2011-12-08 / Editorial

Scattering Seeds

BY JOHN A. MURPHY

Work is redemptive. Whether it is hard physical labor, mind-numbing repetitive steps, a creative enterprise, or a mentally challenging task, under most circumstances, work has a clarifying impact, and brings a substantial sense of satisfaction to the person performing the work.

This sense of satisfaction can, again under most circumstances, be completely independent of the compensation that the worker receives for his or her work.

This linkage of work to good feelings about one’s self is important to establish at an early age. Thus, chores in a family setting are important even for very young children. The performance of the chores brings praise (and not necessarily an allowance), and the child learns the pleasure of helping in a team effort.

We need to be aware that there are circumstances that clearly undermine or destroy the inherent joy that can be garnered from work. Injustice, unfairness, abuse, cruelty or similar negatives associated with the work almost certainly will destroy its beneficial impact.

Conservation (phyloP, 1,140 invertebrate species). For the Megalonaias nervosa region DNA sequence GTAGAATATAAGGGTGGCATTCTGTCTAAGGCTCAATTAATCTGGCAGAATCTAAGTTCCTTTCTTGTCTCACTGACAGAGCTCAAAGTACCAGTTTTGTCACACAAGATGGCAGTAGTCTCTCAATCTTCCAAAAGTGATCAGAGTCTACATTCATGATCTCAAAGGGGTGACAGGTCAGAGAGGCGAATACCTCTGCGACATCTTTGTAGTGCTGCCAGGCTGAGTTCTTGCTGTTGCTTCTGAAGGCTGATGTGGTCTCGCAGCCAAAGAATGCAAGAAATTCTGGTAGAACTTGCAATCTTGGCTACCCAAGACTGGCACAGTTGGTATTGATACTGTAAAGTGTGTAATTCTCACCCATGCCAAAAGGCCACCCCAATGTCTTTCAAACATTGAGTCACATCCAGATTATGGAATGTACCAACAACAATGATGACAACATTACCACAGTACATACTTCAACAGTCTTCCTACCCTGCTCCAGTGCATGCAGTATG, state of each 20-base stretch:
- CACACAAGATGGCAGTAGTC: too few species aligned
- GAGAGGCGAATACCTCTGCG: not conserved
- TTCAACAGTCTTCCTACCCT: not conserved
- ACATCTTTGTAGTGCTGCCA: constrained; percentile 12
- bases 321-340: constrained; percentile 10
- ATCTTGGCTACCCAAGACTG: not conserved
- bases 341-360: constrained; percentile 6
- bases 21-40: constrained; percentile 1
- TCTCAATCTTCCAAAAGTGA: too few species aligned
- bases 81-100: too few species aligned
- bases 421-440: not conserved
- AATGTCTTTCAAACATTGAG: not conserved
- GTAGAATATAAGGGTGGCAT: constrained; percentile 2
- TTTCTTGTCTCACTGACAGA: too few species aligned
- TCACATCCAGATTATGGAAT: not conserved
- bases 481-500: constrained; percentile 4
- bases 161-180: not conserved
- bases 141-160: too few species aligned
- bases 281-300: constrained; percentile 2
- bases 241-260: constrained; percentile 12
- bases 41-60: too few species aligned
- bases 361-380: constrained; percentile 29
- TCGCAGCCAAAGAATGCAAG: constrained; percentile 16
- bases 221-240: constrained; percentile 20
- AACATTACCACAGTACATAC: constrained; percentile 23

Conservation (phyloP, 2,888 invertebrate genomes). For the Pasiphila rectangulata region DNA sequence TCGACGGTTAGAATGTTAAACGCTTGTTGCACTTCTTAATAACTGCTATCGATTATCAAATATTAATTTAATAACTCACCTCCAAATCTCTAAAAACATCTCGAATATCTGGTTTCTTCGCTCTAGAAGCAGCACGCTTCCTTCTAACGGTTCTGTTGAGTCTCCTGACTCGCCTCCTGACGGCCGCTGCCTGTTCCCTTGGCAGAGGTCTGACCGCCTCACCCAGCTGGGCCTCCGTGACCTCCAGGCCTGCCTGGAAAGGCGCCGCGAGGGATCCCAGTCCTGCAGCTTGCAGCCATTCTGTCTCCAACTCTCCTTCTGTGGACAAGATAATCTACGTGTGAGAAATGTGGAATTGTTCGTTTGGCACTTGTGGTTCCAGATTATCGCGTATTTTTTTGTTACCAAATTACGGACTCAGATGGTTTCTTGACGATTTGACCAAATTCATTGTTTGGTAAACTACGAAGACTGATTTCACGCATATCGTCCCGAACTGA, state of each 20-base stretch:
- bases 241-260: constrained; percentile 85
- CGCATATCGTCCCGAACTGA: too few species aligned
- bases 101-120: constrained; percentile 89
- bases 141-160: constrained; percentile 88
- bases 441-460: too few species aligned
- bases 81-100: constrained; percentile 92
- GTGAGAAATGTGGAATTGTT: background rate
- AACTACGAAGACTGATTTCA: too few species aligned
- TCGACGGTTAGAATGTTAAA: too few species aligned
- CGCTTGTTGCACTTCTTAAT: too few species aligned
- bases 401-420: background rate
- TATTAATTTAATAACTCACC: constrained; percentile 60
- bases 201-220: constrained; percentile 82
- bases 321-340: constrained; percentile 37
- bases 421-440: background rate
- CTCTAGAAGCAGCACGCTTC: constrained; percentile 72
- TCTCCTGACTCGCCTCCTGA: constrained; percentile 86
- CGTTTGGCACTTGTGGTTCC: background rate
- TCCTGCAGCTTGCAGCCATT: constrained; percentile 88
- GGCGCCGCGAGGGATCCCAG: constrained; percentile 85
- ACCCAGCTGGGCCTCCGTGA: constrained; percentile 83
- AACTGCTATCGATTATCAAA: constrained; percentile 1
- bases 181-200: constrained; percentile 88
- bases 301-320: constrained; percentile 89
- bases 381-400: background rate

Many of us recognize that we have had a very fortunate existence. One of the things for which I am most grateful is that my parents stressed the value of work, and encouraged their children to diligently seek it out. They sought to instill a belief in the dignity of performing well even the most lowly of tasks.

Most of all, they inspired a respect for those for whom society, many times unfairly and unjustly, assigned, without regard to ability, a lifetime of hard and poorly paid work.

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